In these films, scientific knowledge could be subverted at any time, it was this that provided the genre with its vitality and endurance. In the early 20th century, few zoos had primate exhibits so there was popular demand to see them on film. At the turn of the 20th century, the Lumière Brothers sent film documentarians to places westerners had never seen, Georges Méliès utilized trick photography in film fantasies that prefigured that in King Kong. Jungle films were launched in the United States in 1913 with Beasts in the Jungle, the film's popularity spawned similar pictures such as Tarzan of the Apes; the Lost World, made movie history with special effects by Willis O'Brien and a crew that would work on King Kong. King Kong producer Ernest B. Schoedsack had earlier monkey experience directing Chang: A Drama of the Wilderness with Merian C. Cooper, Rango, both of which prominently featured monkeys in authentic jungle settings. Capitalizing on this trend, Congo Pictures released the hoax documentary Ingagi, advertising the film as "an authentic incontestable celluloid document showing the sacrifice of a living woman to mammoth gorillas."

Ingagi is no

Connecticut Route 664

State Road 664 is a 5.70-mile-long unsigned state road in eastern Connecticut that runs south-north from Route 14 in the south to U. S. Route 6 in the north. Route 664 begins at US 6 in the southern portion of the town of Killingly. From there it runs south, passing over the Connecticut Turnpike, intersecting with Shawnee Drive, Hubbard Road, Valley View Road, where it enters the town of Plainfield. Route 664 does not have an off-ramp on the Connecticut Turnpike. From the Valley View Road Intersection, it crosses over Tennant Brook and Snake Meadow Brook before merging with Olearos Hill Road, it intersects with Dermers Road and Harris Road before crossing over Tyler Brook. It intersects with Pond Hill Road, North Sterling Road, Moosup Pond Road. After the Moosup Pond Road intersection, the road changes its name to Lake Street. From there it intersects with Mortimer Road, Arnio Drive, Collelo Avenue, Parent Hill Road, Victoria Drive, Route 14 where it ends. In 1964, the decision was made to give Snake Meadow Road and Lake Street a state highway designation.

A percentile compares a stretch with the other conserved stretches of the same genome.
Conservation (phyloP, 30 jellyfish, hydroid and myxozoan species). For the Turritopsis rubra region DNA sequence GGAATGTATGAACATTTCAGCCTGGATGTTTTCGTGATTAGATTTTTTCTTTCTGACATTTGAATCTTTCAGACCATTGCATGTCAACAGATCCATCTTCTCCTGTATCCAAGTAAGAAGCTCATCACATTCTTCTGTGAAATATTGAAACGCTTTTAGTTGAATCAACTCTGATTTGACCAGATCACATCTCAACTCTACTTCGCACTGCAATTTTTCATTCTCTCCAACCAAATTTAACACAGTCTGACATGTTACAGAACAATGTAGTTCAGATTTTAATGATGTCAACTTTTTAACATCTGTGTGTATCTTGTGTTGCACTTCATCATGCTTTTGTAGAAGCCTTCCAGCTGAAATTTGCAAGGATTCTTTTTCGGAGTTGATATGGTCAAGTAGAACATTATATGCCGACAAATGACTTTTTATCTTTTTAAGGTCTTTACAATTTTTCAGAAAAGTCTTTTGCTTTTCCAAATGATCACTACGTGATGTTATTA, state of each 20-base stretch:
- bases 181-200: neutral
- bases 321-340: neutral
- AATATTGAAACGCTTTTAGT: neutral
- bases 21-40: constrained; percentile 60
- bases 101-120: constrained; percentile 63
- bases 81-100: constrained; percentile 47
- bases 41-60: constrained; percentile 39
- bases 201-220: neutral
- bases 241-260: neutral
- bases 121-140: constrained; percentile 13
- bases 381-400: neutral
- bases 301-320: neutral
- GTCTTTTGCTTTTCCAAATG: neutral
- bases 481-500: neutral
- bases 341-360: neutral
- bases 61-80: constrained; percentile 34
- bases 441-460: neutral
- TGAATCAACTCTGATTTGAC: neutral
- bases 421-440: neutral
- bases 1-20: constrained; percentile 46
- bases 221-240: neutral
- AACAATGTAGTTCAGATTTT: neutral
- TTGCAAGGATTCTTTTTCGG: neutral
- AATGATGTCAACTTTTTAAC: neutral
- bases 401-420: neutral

It was known as SR 864 before the name was changed to Route 664. The entire route is in Windham County

Canada at the 1936 Winter Olympics

Canada competed at the 1936 Winter Olympics in Garmisch-Partenkirchen, Germany. Canada has competed at every Winter Olympic Games. Canadian Olympic Committee member W. A. Fry self-published a book covering Canadian achievements at the 1936 Winter Olympics and 1936 Summer Olympics, his 1936 book, Canada at eleventh Olympiad 1936 in Germany: Garmisch-Partenkirchen, February 6th to 13th, August 1st to 16th, was printed by the Dunnville Chronicle presses and subtitled an official report of the Canadian Olympic Committee. He wrote that Canadians did well at the 1936 Olympic games despite having one-tenth of the population of other countries, he opined that the length of the Canadian winter negatively affected summer training, that Canadian athletes were underfunded compared to other countries. MenWomen Men MenWomenPairs Top two teams advanced to semifinals Top two teams advanced to Medal Round Relevant results from the semifinal were carried over to the final Events: 18 km cross-country skiing normal hill ski jumpingThe cross-country skiing part of this event was combined with the main medal event of cross-country skiing.

Those results can be found above in this article in the cross-country skiing section. Some athletes entered in both the cross-country skiing and Nordic combined event, their time on the 18 km was used for both events; the ski jumping event was held separate from the main medal event of ski jumping, results can be found in the table below. Men HBC was the official outfitter of clothing for members of the Canadian Olympic team